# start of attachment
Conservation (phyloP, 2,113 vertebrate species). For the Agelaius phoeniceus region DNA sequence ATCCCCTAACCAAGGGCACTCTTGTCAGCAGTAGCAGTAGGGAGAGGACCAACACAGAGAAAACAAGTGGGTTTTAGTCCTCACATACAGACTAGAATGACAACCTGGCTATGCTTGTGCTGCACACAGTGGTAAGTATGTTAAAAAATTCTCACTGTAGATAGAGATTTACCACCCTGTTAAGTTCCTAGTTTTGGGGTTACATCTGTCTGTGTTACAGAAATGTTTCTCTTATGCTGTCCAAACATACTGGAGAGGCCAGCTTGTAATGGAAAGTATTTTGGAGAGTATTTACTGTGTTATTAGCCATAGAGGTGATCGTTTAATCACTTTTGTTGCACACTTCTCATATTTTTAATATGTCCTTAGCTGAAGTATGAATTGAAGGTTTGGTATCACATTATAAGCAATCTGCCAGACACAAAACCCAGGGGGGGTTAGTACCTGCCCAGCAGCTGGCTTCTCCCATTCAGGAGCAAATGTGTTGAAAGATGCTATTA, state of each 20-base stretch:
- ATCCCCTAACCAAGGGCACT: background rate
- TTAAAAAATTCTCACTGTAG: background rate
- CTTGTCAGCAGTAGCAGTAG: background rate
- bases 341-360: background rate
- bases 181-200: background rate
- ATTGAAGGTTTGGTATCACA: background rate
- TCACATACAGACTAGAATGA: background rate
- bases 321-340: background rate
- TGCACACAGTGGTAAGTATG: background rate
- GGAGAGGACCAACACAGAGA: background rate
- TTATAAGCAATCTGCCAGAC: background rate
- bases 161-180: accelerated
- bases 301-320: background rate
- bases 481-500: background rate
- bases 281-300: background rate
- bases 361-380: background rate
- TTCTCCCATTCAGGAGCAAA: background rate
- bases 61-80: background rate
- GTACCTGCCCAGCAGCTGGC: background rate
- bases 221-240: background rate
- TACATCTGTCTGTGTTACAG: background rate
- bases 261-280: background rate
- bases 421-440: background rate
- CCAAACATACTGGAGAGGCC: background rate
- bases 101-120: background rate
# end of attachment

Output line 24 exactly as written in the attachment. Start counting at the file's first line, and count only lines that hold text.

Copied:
- bases 421-440: background rate